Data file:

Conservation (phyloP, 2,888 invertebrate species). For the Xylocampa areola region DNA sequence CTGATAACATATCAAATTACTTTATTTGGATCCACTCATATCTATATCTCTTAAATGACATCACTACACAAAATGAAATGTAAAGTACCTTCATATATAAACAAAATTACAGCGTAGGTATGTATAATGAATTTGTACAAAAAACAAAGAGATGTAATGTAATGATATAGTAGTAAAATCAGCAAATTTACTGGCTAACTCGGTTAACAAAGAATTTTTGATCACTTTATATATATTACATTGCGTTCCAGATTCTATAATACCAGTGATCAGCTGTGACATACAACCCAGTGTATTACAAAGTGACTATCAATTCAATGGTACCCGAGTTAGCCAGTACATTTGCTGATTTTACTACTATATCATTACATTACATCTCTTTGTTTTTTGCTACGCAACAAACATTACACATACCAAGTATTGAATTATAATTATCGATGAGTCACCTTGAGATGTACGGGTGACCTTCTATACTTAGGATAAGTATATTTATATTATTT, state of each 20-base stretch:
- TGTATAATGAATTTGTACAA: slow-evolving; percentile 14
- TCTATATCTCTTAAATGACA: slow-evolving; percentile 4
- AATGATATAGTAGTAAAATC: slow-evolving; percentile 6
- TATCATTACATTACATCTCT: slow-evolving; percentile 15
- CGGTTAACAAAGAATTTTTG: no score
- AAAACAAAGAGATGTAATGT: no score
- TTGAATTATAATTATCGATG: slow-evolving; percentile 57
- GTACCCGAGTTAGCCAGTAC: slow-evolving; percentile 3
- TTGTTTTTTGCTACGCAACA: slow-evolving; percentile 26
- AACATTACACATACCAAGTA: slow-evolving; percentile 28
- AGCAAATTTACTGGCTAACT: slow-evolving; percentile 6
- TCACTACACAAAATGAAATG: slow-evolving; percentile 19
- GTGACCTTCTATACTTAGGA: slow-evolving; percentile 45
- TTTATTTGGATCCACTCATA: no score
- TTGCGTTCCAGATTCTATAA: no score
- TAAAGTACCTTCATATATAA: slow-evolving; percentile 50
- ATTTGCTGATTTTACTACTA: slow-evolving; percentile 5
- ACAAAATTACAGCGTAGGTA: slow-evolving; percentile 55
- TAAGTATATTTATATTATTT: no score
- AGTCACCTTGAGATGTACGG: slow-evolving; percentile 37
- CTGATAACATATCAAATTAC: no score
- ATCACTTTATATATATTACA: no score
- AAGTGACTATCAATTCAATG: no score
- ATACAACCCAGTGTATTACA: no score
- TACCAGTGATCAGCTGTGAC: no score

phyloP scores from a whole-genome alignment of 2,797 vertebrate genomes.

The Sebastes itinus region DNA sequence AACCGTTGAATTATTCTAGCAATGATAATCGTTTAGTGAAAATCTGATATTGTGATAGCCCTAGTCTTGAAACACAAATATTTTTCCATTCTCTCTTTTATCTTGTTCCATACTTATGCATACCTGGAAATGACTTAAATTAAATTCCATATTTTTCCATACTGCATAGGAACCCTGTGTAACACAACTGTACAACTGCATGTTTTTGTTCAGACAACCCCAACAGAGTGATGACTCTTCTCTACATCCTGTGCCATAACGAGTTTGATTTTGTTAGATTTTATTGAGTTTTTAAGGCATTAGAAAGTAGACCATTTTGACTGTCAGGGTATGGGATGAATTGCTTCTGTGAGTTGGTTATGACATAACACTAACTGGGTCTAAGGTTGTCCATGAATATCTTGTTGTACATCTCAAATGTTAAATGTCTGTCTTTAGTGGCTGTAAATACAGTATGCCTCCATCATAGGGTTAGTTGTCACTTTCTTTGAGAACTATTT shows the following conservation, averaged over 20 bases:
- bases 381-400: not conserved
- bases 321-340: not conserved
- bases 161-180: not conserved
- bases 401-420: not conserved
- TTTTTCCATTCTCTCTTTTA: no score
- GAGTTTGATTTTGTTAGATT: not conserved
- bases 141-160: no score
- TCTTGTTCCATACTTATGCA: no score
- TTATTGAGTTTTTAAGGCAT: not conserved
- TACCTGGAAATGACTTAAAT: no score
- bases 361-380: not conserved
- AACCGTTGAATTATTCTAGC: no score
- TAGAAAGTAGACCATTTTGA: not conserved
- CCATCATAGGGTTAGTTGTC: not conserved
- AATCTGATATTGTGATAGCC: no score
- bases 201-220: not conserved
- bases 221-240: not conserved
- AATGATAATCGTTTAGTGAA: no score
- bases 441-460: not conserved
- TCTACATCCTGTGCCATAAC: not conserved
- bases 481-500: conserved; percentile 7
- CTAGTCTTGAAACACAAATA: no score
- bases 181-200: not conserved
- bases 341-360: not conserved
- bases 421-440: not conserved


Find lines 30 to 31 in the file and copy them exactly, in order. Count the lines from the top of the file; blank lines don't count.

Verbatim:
- bases 321-340: not conserved
- bases 161-180: not conserved